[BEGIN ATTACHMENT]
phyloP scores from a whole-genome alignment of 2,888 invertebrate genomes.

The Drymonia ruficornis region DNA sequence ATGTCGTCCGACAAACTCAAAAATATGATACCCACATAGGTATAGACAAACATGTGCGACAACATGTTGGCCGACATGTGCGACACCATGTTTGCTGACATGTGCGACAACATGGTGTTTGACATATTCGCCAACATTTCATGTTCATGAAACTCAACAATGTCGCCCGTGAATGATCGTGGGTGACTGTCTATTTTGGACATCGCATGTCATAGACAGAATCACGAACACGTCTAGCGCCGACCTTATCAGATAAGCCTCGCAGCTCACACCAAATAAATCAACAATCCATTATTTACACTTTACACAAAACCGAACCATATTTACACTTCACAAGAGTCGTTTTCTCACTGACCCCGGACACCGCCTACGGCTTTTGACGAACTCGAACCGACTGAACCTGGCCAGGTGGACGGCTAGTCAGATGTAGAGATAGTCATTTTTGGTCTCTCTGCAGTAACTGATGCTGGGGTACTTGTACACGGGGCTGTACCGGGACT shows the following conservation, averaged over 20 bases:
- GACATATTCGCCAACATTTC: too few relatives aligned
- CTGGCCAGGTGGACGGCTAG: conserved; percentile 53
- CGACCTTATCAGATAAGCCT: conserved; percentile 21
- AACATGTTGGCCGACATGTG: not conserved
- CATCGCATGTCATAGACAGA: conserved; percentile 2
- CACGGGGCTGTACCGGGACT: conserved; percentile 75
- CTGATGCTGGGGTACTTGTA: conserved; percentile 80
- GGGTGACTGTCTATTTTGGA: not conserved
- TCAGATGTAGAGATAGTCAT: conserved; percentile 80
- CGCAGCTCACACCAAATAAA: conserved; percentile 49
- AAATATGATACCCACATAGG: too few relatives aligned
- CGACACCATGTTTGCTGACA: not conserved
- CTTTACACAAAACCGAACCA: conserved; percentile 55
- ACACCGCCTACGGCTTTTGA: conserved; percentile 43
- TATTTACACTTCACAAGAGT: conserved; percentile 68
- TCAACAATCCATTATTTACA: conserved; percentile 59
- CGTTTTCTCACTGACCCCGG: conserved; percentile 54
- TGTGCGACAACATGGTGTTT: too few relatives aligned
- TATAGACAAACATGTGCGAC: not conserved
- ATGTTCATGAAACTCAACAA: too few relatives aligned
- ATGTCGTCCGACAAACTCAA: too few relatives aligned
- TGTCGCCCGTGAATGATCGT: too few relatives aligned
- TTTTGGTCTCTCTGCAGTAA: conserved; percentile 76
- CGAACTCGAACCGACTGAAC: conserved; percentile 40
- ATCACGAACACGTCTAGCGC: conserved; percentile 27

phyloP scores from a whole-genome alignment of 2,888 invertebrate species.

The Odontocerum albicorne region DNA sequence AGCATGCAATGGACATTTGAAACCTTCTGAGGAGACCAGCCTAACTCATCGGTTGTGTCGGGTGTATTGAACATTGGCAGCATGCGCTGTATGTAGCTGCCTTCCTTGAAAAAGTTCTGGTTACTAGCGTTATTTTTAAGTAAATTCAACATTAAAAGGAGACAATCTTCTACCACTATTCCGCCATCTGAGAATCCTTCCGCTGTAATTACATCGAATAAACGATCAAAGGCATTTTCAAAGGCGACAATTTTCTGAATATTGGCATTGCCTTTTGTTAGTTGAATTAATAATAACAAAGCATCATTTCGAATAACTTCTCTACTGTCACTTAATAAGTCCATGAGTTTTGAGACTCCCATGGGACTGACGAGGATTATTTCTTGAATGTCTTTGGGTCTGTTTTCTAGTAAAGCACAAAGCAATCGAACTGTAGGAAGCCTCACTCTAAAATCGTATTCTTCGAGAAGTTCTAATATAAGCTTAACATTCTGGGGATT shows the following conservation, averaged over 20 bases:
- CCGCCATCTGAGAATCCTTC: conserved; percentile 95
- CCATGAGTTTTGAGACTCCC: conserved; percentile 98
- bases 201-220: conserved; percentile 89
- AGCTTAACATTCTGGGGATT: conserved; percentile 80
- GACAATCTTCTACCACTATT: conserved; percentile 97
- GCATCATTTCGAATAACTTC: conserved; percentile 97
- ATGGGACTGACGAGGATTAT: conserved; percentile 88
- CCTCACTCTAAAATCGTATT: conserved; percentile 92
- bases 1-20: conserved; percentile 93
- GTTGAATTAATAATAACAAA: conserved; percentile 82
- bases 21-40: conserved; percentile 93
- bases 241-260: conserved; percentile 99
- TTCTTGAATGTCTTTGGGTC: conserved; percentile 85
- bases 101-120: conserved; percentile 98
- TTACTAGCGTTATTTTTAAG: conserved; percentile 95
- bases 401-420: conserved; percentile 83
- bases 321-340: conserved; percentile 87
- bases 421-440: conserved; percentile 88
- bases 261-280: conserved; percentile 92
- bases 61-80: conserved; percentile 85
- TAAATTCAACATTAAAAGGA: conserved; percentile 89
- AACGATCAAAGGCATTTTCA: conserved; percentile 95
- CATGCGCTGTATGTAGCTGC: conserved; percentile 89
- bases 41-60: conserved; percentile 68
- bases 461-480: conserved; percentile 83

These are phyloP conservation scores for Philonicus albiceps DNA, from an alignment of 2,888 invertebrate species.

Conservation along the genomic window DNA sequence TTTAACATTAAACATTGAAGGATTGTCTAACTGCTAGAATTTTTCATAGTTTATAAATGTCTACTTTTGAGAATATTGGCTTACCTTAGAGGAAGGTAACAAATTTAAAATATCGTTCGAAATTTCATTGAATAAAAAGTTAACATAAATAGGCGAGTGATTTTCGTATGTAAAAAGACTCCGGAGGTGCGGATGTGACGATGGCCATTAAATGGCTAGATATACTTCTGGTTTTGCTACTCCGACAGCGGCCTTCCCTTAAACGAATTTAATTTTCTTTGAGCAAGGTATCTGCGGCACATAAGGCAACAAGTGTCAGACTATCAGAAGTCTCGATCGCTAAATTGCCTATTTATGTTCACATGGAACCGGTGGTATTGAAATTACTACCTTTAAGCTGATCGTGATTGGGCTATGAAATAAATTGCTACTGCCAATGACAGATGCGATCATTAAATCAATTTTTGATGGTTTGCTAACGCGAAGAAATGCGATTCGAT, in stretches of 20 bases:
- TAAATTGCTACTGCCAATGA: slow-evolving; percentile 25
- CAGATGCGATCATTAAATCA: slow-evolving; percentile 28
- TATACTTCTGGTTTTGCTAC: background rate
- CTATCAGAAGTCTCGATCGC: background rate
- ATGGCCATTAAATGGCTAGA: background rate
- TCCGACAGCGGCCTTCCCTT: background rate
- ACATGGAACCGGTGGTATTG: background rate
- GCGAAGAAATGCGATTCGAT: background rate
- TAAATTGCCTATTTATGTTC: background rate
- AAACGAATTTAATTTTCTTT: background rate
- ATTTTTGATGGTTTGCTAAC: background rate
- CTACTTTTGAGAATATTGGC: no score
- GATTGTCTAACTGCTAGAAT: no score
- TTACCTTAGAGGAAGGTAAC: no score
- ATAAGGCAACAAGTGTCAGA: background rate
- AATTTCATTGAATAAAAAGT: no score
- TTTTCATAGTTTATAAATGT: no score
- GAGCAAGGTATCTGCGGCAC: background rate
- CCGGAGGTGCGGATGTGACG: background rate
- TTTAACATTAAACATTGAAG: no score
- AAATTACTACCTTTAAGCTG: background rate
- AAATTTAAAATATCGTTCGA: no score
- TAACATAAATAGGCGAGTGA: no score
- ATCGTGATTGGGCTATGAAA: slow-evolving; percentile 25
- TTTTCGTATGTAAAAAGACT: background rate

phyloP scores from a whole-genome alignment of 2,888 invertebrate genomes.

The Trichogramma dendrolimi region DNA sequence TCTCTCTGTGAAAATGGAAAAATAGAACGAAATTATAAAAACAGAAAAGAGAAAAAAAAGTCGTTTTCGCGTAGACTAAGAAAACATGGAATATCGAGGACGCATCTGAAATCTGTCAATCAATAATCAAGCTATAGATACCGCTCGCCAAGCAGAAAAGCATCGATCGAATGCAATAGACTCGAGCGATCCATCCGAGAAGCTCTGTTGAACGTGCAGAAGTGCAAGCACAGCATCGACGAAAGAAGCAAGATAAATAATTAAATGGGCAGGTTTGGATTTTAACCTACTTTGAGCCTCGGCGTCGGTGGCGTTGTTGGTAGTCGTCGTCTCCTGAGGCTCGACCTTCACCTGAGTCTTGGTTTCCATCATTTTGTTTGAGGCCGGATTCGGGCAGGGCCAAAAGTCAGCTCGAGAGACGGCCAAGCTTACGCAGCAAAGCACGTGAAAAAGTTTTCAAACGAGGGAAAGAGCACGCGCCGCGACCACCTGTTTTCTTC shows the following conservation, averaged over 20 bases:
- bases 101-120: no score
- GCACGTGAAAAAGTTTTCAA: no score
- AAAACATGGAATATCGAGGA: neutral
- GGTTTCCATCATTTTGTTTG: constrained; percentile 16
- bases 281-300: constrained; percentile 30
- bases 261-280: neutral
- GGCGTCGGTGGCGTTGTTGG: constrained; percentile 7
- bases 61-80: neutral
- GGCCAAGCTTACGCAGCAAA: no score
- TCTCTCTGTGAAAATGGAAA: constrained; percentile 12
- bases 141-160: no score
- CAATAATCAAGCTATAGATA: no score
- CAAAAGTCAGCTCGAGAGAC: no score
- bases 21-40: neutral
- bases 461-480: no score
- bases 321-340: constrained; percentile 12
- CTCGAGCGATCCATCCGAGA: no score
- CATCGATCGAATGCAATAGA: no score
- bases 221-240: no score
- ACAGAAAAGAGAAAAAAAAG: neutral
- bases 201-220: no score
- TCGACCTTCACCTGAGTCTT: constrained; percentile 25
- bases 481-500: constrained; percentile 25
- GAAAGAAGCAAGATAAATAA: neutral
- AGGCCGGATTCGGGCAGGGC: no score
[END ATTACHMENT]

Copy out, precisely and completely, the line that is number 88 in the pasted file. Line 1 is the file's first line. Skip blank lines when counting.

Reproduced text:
- bases 281-300: constrained; percentile 30